ROTC prepares cadets with helicopter training course
ASU Army ROTC cadets took board of UH-60 Black Hawk helicopters to participate in a field training exercise Friday morning.
ASU ROTC cadets have the opportunity to participate in a two-day field training experience once each semester in order to develop and apply the skills they are being taught in the classroom. Last weekends field training was at a location entitled AO Deerhead, which is a private piece of wooded terrain on the outskirts of Jonesboro.
The field training experience (FTX) composed of day and night land navigation courses, as well as squad tactical exercises that required cadets to make leadership decisions and work together to solve problems while in realistic field scenarios. Cadets experienced field craft, hygiene and medical classes, and set up a fire and outdoor sleeping areas. In addition cadets learn battle tactic skills by leading squads through STX lanes, which include practical scenarios such as Recon, Ambush, and Movement to Contact.
Senior Caitlin Marshall is an MSIV level cadet, and will graduate from ASU and commission in May 2013. This was her fourth time conducting field training, and she feels it is a vital part of cadet development.
Field training is important for ROTC cadets because it teaches them basic knowledge that they can build upon with the purpose of enhancing their skills toward becoming a future Army officer of the United States military.
Cadets who took part in the FTX were picked up at 10 a.m. Friday by the Arkansas Army National Guards 77th Aviation Brigade, and flew to their FTX destination in Black Hawks. Each Black Hawk has a crew of four, and is able to transport 11 troops. With the ability to fly 140 mph, Black Hawks have been used for U.S. operations in Afghanistan and Iraq.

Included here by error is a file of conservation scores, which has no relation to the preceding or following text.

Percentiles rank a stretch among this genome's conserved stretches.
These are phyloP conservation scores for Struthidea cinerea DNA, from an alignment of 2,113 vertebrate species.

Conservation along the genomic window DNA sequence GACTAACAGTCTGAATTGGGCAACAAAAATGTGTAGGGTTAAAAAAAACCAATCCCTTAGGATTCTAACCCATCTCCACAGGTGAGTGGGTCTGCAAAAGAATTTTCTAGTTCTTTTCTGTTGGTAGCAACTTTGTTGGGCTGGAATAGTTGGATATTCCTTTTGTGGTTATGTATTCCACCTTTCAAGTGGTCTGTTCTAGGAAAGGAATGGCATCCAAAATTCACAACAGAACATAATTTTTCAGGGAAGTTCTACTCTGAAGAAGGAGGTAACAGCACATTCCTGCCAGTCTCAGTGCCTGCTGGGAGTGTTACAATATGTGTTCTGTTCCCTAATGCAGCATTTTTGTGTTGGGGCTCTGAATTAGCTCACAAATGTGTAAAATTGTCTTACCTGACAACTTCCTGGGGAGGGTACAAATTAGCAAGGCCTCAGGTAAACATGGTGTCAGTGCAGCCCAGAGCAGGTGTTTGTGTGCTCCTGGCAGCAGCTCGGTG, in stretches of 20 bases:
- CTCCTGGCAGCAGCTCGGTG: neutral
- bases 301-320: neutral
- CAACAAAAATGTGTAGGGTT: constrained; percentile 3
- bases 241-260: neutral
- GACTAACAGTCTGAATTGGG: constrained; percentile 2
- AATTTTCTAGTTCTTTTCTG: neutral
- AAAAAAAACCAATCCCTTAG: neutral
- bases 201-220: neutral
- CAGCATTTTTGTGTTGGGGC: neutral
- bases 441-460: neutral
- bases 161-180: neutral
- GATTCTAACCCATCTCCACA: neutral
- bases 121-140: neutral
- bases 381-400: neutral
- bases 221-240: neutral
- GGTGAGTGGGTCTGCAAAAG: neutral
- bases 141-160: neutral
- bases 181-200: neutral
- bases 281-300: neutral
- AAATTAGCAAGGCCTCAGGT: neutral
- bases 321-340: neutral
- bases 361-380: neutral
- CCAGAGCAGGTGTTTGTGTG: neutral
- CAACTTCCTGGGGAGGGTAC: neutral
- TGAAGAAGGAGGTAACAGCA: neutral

Many cadets had memorable moments riding on the Black Hawks that will probably stick with them the rest of their lives. The experience created great morale and comradeship among the cadets, Marshall said.
Another purpose of the field training events is to prepare cadets for the Leader Development and Assessment Course (LDAC). The LDAC is an evaluated month long training session that dictates whether cadets will be able to continue with the ROTC program and commission as an officer. This important assessment is held at Ft. Lewis in Seattle, Wash., and takes place during the summer between a cadets third and fourth year of ROTC. Field training events like this weekends help cadets to learn necessary military skills.
For sophomore cadet Walter Kincade, this weekends FTX was his first opportunity to put the skills hes been learning in the classroom into practice.
Field training gives us the opportunity to get hands on training and use the skills we learn in the classroom. We are able to learn from cadre and higher-ranking cadets. This weekends event allowed us to step up in leadership positions, show what we have learned and acquire the training we need as future second lieutenants.
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